So how do we begin this process?
One of the first lessons the homeowner will learn in the Green process is that every small change adds up. It’s easy to try and change everything and become overwhelmed so start small and tackle projects and lifestyle changes as they are available and affordable.
1.Your first move as most environmentalists will suggest is to change the small things for example, your light bulbs. Change the lightbulbs in your house to compact fluorescent lights (CFLs). CFLs last longer, are 75% more efficient and shine just as brightly.
2. Another important change for homeowners is to implement a programmable thermostat (approximately $40-$50), ideally an ENERGY STAR model. Being able to adjust your thermostat to the appropriate temperature when you’re home and when you’re not home can save a significant amount of money and energy. Home Depot estimates that an ENERGY STAR programmable thermostat will save the average homeowner 33% in utilities.
Additionally, staying cognizant of cleaning or replacing air filters in your heating and cooling system on a regular basement while also using the programmable thermostat is the equivalent of taking 600 cars off the road for one year. For more information on heating and cooling your home please visit the "Turn Over A New Leaf" page.
When buying appliances keep your eyes open for the ENERGY STAR sticker. An ENERGY STAR appliance uses 10-50% less energy and water than standard models and emits significantly less greenhouse gases. The ENERGY STAR sticker means the appliance or product is certified by the Environmental Protection Agency and the U.S. Department of Energy. Please click on the icon below to visit the ENERGY STAR website and see what options are available to you.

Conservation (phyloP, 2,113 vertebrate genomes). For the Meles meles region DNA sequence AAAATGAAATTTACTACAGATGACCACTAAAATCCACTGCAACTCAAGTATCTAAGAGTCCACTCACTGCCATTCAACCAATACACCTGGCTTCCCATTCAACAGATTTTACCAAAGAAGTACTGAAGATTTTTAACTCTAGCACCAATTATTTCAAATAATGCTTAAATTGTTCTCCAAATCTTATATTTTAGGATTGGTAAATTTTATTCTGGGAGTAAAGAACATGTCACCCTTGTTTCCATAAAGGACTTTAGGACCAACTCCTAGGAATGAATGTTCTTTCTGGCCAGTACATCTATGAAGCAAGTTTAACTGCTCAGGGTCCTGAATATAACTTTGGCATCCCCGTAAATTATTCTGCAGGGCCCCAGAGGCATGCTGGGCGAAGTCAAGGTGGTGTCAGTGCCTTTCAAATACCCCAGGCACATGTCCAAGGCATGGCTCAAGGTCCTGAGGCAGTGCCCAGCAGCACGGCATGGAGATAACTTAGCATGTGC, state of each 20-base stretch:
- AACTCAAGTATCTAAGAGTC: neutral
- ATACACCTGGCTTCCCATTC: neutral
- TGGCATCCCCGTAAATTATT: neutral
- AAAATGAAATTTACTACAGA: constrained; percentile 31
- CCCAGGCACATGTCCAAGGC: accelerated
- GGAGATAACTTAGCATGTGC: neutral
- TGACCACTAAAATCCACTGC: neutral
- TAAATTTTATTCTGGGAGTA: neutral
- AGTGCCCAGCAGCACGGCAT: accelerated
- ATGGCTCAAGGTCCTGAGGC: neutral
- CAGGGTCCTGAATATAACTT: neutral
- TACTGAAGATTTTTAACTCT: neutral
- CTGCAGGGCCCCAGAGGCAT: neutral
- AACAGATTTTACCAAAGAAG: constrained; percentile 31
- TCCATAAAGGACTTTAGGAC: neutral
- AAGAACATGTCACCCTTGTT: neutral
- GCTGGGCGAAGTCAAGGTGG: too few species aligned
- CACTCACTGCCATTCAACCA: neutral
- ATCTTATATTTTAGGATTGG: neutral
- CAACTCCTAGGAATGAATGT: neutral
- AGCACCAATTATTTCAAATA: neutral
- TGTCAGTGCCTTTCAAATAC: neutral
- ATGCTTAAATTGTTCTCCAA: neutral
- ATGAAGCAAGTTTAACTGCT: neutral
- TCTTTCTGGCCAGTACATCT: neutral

3. Something as small as water leaks can add up to big bills. The bathroom is where most water is generally used in the house. Trying to turn the water off while you brush your teeth, don’t flush the toilet unnecessarily and try to shorten your showers. Also, check to see if your toilet has a leak. To check put a few drops of food coloring into the tank and see if the color leaks into the bowl without flushing. If it does, you have a leak.
-Switch to low flow shower heads ($20-40)- they use half the water and the newer models provide ample pressure.
4. When the time comes to put in new floors or refinish there are plenty of new options in earth friendly flooring. Bamboo, concrete, cork, and reused hardwood are just a few options.
5. Wrap your water heater in an insulation blanket. You’ll save 1,000 pounds of carbon dioxide a year.
6. Install motion sensing switches (prices vary all the way up to $200) that will turn off lights in a room that is unoccupied for more than a specific amount of time.
7. Check for air leaks around windows and electrical switches and outlets and seal the leaks with caulk.
8. Water your lawn at dawn instead of in the middle of the day. Less of the water will evaporate before it gets down to the roots, so you don’t need to water as often.
9. When you paint inside your house use low-VOC or zero-VOC paints. VOC are Volatile Organic Compounds. VOC’s create the strong odor when you paint. Low VOC paints range in price but in general are $13-$30 per gallon. The prices are equal to the standard gallon of paint and there are just as many products from glazes to primers.
Architects & Contractors
Architecture In Formation
526 West 26th Street Ste. 422
(Between 10th and 11th Avenues)
New York, NY 10001
Maggie Wood, Consultant
652 Peconic Bay Blvd.
Jamesport, NY 11947